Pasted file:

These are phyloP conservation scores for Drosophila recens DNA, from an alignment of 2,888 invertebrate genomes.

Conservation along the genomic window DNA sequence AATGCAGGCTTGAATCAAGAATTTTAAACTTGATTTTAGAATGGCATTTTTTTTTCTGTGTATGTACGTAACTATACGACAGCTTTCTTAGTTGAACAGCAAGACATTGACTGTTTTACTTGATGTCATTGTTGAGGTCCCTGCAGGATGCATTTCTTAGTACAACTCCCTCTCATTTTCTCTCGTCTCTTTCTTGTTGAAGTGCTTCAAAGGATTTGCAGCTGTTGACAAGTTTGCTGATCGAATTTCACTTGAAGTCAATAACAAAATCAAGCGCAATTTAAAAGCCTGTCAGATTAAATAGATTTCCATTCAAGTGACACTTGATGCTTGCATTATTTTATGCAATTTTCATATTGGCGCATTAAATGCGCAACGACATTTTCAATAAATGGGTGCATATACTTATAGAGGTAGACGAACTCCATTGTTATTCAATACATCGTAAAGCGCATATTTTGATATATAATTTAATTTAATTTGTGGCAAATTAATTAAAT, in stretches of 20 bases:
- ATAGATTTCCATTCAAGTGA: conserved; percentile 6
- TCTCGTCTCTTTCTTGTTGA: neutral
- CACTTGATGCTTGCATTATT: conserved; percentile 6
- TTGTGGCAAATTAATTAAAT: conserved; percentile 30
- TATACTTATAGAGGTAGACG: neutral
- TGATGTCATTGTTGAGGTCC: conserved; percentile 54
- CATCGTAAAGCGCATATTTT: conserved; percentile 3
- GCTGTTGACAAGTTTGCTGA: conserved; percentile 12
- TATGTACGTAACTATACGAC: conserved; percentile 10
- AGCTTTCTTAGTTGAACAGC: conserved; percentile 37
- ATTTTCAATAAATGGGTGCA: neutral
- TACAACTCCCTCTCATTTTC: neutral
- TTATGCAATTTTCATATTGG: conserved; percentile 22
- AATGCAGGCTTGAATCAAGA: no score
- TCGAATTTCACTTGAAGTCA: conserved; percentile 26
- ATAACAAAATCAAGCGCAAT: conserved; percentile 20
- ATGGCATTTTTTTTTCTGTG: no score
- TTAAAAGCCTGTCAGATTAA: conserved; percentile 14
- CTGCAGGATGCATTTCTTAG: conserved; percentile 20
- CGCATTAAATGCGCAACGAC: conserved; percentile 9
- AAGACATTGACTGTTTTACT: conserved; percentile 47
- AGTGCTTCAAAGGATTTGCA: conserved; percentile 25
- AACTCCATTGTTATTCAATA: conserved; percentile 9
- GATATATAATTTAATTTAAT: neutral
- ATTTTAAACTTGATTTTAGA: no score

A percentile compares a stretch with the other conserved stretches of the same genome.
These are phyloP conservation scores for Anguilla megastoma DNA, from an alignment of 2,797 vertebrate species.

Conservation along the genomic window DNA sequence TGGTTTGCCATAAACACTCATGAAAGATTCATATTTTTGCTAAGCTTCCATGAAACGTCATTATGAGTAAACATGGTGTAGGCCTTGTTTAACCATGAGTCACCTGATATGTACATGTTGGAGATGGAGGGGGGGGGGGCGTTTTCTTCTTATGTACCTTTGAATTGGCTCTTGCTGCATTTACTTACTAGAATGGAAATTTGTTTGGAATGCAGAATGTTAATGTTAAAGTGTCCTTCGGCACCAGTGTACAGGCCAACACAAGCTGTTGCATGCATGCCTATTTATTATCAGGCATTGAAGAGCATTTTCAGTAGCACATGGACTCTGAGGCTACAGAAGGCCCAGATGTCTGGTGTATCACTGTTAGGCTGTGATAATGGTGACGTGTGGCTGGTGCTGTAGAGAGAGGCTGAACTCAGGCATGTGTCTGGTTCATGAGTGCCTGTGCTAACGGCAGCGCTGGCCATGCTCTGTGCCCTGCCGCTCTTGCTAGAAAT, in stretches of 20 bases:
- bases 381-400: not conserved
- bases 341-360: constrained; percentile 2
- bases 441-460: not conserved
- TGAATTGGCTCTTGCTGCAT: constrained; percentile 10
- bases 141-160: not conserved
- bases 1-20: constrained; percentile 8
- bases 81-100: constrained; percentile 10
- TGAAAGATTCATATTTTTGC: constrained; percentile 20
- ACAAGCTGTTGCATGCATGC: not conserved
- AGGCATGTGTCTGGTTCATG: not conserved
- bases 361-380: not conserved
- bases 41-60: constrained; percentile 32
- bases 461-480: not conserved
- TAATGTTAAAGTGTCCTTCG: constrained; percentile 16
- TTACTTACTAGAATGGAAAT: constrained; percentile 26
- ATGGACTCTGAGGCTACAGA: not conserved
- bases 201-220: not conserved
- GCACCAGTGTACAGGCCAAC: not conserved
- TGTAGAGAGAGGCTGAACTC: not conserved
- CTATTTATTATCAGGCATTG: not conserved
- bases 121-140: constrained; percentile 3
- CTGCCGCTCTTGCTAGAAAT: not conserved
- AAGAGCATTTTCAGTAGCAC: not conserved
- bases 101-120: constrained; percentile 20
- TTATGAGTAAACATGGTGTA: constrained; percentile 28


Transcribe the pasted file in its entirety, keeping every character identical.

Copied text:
These are phyloP conservation scores for Drosophila recens DNA, from an alignment of 2,888 invertebrate genomes.

Conservation along the genomic window DNA sequence AATGCAGGCTTGAATCAAGAATTTTAAACTTGATTTTAGAATGGCATTTTTTTTTCTGTGTATGTACGTAACTATACGACAGCTTTCTTAGTTGAACAGCAAGACATTGACTGTTTTACTTGATGTCATTGTTGAGGTCCCTGCAGGATGCATTTCTTAGTACAACTCCCTCTCATTTTCTCTCGTCTCTTTCTTGTTGAAGTGCTTCAAAGGATTTGCAGCTGTTGACAAGTTTGCTGATCGAATTTCACTTGAAGTCAATAACAAAATCAAGCGCAATTTAAAAGCCTGTCAGATTAAATAGATTTCCATTCAAGTGACACTTGATGCTTGCATTATTTTATGCAATTTTCATATTGGCGCATTAAATGCGCAACGACATTTTCAATAAATGGGTGCATATACTTATAGAGGTAGACGAACTCCATTGTTATTCAATACATCGTAAAGCGCATATTTTGATATATAATTTAATTTAATTTGTGGCAAATTAATTAAAT, in stretches of 20 bases:
- ATAGATTTCCATTCAAGTGA: conserved; percentile 6
- TCTCGTCTCTTTCTTGTTGA: neutral
- CACTTGATGCTTGCATTATT: conserved; percentile 6
- TTGTGGCAAATTAATTAAAT: conserved; percentile 30
- TATACTTATAGAGGTAGACG: neutral
- TGATGTCATTGTTGAGGTCC: conserved; percentile 54
- CATCGTAAAGCGCATATTTT: conserved; percentile 3
- GCTGTTGACAAGTTTGCTGA: conserved; percentile 12
- TATGTACGTAACTATACGAC: conserved; percentile 10
- AGCTTTCTTAGTTGAACAGC: conserved; percentile 37
- ATTTTCAATAAATGGGTGCA: neutral
- TACAACTCCCTCTCATTTTC: neutral
- TTATGCAATTTTCATATTGG: conserved; percentile 22
- AATGCAGGCTTGAATCAAGA: no score
- TCGAATTTCACTTGAAGTCA: conserved; percentile 26
- ATAACAAAATCAAGCGCAAT: conserved; percentile 20
- ATGGCATTTTTTTTTCTGTG: no score
- TTAAAAGCCTGTCAGATTAA: conserved; percentile 14
- CTGCAGGATGCATTTCTTAG: conserved; percentile 20
- CGCATTAAATGCGCAACGAC: conserved; percentile 9
- AAGACATTGACTGTTTTACT: conserved; percentile 47
- AGTGCTTCAAAGGATTTGCA: conserved; percentile 25
- AACTCCATTGTTATTCAATA: conserved; percentile 9
- GATATATAATTTAATTTAAT: neutral
- ATTTTAAACTTGATTTTAGA: no score

A percentile compares a stretch with the other conserved stretches of the same genome.
These are phyloP conservation scores for Anguilla megastoma DNA, from an alignment of 2,797 vertebrate species.

Conservation along the genomic window DNA sequence TGGTTTGCCATAAACACTCATGAAAGATTCATATTTTTGCTAAGCTTCCATGAAACGTCATTATGAGTAAACATGGTGTAGGCCTTGTTTAACCATGAGTCACCTGATATGTACATGTTGGAGATGGAGGGGGGGGGGGCGTTTTCTTCTTATGTACCTTTGAATTGGCTCTTGCTGCATTTACTTACTAGAATGGAAATTTGTTTGGAATGCAGAATGTTAATGTTAAAGTGTCCTTCGGCACCAGTGTACAGGCCAACACAAGCTGTTGCATGCATGCCTATTTATTATCAGGCATTGAAGAGCATTTTCAGTAGCACATGGACTCTGAGGCTACAGAAGGCCCAGATGTCTGGTGTATCACTGTTAGGCTGTGATAATGGTGACGTGTGGCTGGTGCTGTAGAGAGAGGCTGAACTCAGGCATGTGTCTGGTTCATGAGTGCCTGTGCTAACGGCAGCGCTGGCCATGCTCTGTGCCCTGCCGCTCTTGCTAGAAAT, in stretches of 20 bases:
- bases 381-400: not conserved
- bases 341-360: constrained; percentile 2
- bases 441-460: not conserved
- TGAATTGGCTCTTGCTGCAT: constrained; percentile 10
- bases 141-160: not conserved
- bases 1-20: constrained; percentile 8
- bases 81-100: constrained; percentile 10
- TGAAAGATTCATATTTTTGC: constrained; percentile 20
- ACAAGCTGTTGCATGCATGC: not conserved
- AGGCATGTGTCTGGTTCATG: not conserved
- bases 361-380: not conserved
- bases 41-60: constrained; percentile 32
- bases 461-480: not conserved
- TAATGTTAAAGTGTCCTTCG: constrained; percentile 16
- TTACTTACTAGAATGGAAAT: constrained; percentile 26
- ATGGACTCTGAGGCTACAGA: not conserved
- bases 201-220: not conserved
- GCACCAGTGTACAGGCCAAC: not conserved
- TGTAGAGAGAGGCTGAACTC: not conserved
- CTATTTATTATCAGGCATTG: not conserved
- bases 121-140: constrained; percentile 3
- CTGCCGCTCTTGCTAGAAAT: not conserved
- AAGAGCATTTTCAGTAGCAC: not conserved
- bases 101-120: constrained; percentile 20
- TTATGAGTAAACATGGTGTA: constrained; percentile 28